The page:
Location: Middle America
37,418 posts, read 46,230,930 times
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Willie's a shredder, an extremely aggressive chewer. He lives to destroy. People get lulled into thinking that he can't possibly be that destructive, because he's not a large dog, only about 35 lbs. I would never even spend so much as a dime on a fabric toy, it would be instantly in shreds. He doesn't "play" with balls, or, God forbid, fetch them. He lives to rip them to bits. The black material Kongs seem to have a longer shelf life, he's gnawed the red ones to bits within a day, and he's really only sporadically interested in them, and learned quickly how to clean them out of treats and stuffing, anyway, so they don't even preoccupy him for more than a few minutes. The one toy he seems to love, and that actually holds up, is the Nylabone double action chew combo bone in bacon flavor. He doesn't lose interest in it, and it takes him probably four months or so to gnaw it down to nothing. I like it, because it has a rubber core in the center so you can pick it up without slicing yourself on the gnawed-up portions and their sharp edges. I've been impressed at how long this chew lasted...we're on our second one.
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Old 05-23-2010, 02:38 PM
 
Location: West Palm Beach, FL
1,457 posts, read 3,691,554 times
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I have no clue as to why some are obsessed with stuffing and squeakers. My boy is a de-stuffer. He'll pick holes in the stuffed toy and pick out the stuffing and spit it out. Eventually he'll rip off the legs or arms of the toy. I've had my dad collect stuffed animals from garage sales for years now. One of my previous dogs would do that too.
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Old 05-23-2010, 02:56 PM
 
Location: In a cat house! ;)
1,740 posts, read 4,852,003 times
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The only toys our dogs don't destroy are the Extreme Kongs. Well... they eventually destroy them, but it takes them several months.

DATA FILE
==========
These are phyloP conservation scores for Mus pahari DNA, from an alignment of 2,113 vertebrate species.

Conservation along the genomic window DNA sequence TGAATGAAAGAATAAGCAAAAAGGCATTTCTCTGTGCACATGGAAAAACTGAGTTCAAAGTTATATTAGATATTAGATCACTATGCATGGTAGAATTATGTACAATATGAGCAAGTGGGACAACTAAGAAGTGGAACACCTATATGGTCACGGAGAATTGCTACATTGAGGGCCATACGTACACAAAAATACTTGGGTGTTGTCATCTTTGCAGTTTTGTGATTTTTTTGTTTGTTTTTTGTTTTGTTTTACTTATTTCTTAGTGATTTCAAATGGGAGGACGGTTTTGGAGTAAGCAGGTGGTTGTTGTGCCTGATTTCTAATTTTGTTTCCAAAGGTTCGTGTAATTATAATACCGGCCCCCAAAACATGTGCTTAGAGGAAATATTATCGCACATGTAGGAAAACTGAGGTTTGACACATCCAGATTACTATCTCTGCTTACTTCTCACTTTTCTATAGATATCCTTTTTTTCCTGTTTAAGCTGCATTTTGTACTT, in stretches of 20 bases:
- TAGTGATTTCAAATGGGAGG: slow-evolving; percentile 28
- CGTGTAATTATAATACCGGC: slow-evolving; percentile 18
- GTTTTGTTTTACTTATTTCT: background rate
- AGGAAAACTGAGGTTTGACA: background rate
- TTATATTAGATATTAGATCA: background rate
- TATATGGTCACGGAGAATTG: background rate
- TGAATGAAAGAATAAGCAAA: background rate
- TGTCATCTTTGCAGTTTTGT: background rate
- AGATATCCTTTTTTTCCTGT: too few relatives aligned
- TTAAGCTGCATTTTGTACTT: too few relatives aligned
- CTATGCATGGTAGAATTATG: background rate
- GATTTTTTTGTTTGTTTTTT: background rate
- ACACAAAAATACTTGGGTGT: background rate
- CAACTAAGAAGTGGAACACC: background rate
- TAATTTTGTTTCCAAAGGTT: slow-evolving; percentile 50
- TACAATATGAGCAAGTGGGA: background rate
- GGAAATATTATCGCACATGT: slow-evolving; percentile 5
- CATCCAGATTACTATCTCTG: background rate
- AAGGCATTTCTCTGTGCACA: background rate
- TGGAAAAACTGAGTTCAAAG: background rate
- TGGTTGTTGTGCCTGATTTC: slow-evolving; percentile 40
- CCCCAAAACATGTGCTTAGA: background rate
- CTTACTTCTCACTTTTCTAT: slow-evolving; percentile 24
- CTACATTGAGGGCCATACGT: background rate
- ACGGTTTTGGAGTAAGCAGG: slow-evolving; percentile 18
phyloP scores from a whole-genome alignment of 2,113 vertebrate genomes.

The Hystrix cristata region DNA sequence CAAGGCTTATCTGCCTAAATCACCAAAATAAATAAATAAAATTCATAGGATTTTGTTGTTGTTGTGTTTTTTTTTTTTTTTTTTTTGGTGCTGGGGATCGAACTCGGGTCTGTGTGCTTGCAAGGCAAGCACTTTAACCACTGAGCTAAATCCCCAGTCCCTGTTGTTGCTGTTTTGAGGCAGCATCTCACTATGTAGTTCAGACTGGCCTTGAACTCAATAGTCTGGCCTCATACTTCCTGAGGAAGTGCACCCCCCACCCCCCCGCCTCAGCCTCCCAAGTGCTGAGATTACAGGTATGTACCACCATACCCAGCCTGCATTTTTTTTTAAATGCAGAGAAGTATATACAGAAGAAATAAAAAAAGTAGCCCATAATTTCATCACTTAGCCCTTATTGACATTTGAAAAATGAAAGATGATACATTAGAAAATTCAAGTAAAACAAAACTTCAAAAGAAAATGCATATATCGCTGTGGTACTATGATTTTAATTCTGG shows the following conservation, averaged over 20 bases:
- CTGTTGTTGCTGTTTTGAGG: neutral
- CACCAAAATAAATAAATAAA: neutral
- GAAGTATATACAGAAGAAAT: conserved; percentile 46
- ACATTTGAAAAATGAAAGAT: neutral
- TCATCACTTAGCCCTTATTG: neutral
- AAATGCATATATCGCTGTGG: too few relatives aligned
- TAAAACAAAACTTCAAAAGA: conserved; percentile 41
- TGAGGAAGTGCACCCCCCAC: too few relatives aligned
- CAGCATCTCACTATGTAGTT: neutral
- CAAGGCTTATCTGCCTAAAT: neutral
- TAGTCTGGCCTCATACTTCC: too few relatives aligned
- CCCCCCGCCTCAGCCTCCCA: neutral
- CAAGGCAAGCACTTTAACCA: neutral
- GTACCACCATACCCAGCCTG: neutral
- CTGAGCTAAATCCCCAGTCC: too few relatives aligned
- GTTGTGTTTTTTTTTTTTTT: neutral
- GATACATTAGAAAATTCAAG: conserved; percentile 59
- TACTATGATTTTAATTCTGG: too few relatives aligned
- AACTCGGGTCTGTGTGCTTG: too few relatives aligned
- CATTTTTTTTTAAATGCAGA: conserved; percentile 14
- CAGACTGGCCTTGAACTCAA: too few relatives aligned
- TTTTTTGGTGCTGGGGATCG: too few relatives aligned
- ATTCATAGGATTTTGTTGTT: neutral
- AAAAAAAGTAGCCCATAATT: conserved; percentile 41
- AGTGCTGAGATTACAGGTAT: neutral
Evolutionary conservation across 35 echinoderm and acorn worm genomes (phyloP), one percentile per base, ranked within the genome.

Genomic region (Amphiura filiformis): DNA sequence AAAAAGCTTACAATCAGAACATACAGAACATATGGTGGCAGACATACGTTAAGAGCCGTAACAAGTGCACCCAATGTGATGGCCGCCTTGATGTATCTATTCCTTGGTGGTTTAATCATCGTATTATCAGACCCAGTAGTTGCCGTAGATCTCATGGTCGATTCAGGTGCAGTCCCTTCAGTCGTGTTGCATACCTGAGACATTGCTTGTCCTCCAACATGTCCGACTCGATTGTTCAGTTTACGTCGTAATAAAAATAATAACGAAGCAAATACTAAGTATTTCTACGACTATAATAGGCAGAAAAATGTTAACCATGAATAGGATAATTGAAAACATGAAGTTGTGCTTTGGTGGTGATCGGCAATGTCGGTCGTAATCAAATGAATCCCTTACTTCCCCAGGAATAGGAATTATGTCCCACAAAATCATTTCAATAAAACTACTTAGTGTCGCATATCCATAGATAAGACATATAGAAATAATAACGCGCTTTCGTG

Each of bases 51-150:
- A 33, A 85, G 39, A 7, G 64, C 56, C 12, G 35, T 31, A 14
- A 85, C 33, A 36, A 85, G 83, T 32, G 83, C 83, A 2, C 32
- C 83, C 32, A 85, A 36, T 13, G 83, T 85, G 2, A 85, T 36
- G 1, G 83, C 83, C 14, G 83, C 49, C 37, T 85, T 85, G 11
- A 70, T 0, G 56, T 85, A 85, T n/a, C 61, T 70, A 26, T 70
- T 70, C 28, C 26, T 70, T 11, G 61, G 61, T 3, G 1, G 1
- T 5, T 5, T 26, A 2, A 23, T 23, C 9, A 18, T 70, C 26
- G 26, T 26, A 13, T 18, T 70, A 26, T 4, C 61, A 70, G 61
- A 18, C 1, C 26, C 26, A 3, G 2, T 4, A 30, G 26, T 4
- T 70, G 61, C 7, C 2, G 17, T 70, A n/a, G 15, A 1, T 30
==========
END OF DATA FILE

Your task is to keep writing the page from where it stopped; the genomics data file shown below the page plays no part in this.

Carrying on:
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Old 05-23-2010, 04:00 PM
 
Location: San Antonio, TX, USA
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You're in good company. My dog doesn't like rubber toys either. Even the toys without the stuffing still get destroyed. I found these inexpensive toys on Drs Foster and Smith that have survived a little more than the usual: Dog Toys: Berber Toys at Drs. Foster & Smith
It helps a good cause too; they are made by folks in a supportive employment program!
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Old 05-23-2010, 04:03 PM
 
1,424 posts, read 4,940,158 times
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Her toybox is filled with stuffed dog toy carcasses. She likes to flip them around occasionally. Sometimes she must get bored, because I will come into the room and the "dead bodies" will be all over the floor; she completely empties her toybox.

The other thing she does is chew the fuzz off tennis balls and then rip the ball apart.

I will try one of those Nylabones.

What a nut. Sometimes (but only sometimes) I wish she could tell me what she's thinking.
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Old 05-23-2010, 11:41 PM
 
Location: Phelan
205 posts, read 667,935 times
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The Nylabones can cause the dogs gums to bleed. I have given them to my dogs and they are very long lasting, but with vigorous chewing I found that the dogs gums will bleed.